Also suggested were: support for students who need to relocate, concern for students from middle-income backgrounds, and a wish to support those headed for low-salaried or ‘public-good’ professions who may be less able to pay off debt. Some participants thought that providing assistance during a degree was important, while others would rather see assistance provided on completion (based on achievement).

Several groups underlined the importance of communication about available scholarships and other support services. Concern about maintaining funding for pastoral care and other on-campus support services was expressed. Participants valued diversity both in the community and in the courses offered at the University of Sydney, and emphasised this in response to a number of questions.

With regard to what sort of support should be offered, the majority of responses emphasised the importance of during-degree support such as accommodation, stipends to cover day-to-day living expenses, subsidised campus food, textbooks, welfare and student support services. There was agreement that lump sum payments should be avoided, and a few suggestions supporting fee discounts on successful completion of either units or degrees. Several participants requested the University find other ways to cut costs rather than raise fees.

(2) The cuts to government funding for higher education will have implications for the University, what is important to you that we prioritise and maintain?

Participants were split between focusing on disciplinary areas where the University excels or that do not lose money, and the need to retain programs even if they run at a loss in order to maintain the diversity of scholarship.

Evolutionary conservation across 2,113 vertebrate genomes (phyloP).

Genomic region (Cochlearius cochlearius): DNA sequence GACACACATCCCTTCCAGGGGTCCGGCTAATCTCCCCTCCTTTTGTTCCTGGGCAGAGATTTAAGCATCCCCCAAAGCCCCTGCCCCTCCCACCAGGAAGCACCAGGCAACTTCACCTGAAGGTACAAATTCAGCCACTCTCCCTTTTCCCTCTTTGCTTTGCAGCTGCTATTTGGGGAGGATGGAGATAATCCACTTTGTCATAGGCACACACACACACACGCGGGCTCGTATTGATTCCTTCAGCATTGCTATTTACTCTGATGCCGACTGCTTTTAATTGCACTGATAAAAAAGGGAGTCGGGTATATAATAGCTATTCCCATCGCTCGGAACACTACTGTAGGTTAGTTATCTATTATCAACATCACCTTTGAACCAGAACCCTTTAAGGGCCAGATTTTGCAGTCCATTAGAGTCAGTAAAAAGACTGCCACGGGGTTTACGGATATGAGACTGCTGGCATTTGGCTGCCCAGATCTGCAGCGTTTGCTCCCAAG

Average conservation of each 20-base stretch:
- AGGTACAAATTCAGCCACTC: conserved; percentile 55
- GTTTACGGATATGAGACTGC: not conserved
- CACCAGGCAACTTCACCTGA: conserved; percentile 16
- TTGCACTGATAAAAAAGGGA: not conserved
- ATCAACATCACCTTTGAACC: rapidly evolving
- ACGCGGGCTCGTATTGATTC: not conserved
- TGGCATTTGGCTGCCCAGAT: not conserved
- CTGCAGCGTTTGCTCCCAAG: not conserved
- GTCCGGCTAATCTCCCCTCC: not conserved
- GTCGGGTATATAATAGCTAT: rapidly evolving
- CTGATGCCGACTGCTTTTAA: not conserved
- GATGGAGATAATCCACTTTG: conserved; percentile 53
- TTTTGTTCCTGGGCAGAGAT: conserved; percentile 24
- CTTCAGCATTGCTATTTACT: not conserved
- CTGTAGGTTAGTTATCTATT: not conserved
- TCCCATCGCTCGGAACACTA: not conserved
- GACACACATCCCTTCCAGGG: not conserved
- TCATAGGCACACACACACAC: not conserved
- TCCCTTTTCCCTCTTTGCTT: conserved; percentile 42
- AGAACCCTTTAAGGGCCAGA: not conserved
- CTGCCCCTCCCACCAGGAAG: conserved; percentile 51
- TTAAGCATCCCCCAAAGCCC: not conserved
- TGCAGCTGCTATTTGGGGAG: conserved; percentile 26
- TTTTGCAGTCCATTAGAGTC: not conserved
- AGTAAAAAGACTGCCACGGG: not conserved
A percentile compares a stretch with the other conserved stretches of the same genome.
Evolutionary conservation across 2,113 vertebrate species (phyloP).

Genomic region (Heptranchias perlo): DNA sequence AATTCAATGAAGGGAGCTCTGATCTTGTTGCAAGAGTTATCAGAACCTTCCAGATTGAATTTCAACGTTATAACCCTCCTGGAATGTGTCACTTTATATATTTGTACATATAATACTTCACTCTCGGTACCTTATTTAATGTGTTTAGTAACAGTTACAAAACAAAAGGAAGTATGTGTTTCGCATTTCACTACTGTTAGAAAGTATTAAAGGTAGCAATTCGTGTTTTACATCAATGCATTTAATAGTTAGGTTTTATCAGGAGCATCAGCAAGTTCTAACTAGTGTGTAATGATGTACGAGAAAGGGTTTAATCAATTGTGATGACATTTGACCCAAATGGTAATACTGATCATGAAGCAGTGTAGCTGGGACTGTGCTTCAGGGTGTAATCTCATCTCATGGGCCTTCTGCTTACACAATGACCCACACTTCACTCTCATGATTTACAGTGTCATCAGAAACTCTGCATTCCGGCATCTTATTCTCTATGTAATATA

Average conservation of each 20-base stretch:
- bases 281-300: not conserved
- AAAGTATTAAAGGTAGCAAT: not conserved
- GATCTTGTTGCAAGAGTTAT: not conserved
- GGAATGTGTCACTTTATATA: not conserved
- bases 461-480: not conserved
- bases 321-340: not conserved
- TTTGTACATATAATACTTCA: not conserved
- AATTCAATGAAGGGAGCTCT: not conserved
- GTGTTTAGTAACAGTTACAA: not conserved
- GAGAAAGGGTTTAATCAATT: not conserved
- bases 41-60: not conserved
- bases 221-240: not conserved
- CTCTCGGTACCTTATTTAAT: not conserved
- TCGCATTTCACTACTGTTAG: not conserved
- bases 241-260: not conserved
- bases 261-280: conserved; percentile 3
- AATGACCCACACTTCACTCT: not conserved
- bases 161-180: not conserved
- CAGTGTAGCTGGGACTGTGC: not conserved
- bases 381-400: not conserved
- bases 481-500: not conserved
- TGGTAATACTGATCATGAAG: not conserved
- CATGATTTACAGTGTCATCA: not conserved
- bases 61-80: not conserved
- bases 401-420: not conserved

There was repeated support for maintaining or achieving small class sizes, academic staff levels and quality, particularly full-time academics who can be reached outside of class time. Participants also felt that the quality of facilities were important, as was the on-campus experience. Access to expertise was commonly cited as important to maintain.

(3) What do you value as part of your educational experience, in-classroom and outside?

Points about class size (cf responses to question 2) were often repeated when participants were asked what they valued as part of their educational experience, as were points about access to expertise and relationships with academics. Diversity was also a key point here. Campus facilities and social life, as well as practical experiences (eg internships) were also mentioned.

(4) What should students expect from a Sydney education?

Participants identified prestige and quality as key features. Diversity and access to expertise were also important, as were networking opportunities.

(5) General comments

There was broad concern over the possible impact of funding changes and the complexity of scholarship/support arrangements. A number expressed disappointment at the University’s stance on fee deregulation.


Focus group participants on 2 October were also asked to complete a survey. Of the 86 participants, only 37 people chose to complete the survey (made up of 24 percent undergraduate students, 5 percent postgraduate students, 11 percent higher degree by research students, 27 percent academic staff, 22 percent professional staff and 11 percent alumni).

Survey results were as follows.

  1. Public funding to Australian universities should be cut by an average of 20 percent per Commonwealth Supported Place: 97 percent disagree or strongly disagree.
  2. Access to public funding should be expanded to include non-university providers (eg TAFEs) and international universities: 33 percent agree or strongly agree; 35 percent disagree or strongly disagree.
  3. Universities should be given full flexibility to set the tuition fees they charge Commonwealth Supported Students: 79 percent disagree or strongly disagree; 16 percent agree or strongly agree.
  4. Universities should be required to use 20 percent of any additional revenues raised by higher fees to provide financial assistance for students from disadvantaged backgrounds: 73 percent strongly agree or agree; 11 percent disagree or strongly disagree.
  5. A commercial interest rate should be applied to student loans (up to 6 per cent) through HECS rather than the current Consumer Price Index: 87 percent disagree or strongly disagree.
  6. Public funding to support research degrees should be cut with universities permitted to charge domestic students tuition fees, where payment can be deferred through HECS: 81 percent disagree or strongly disagree.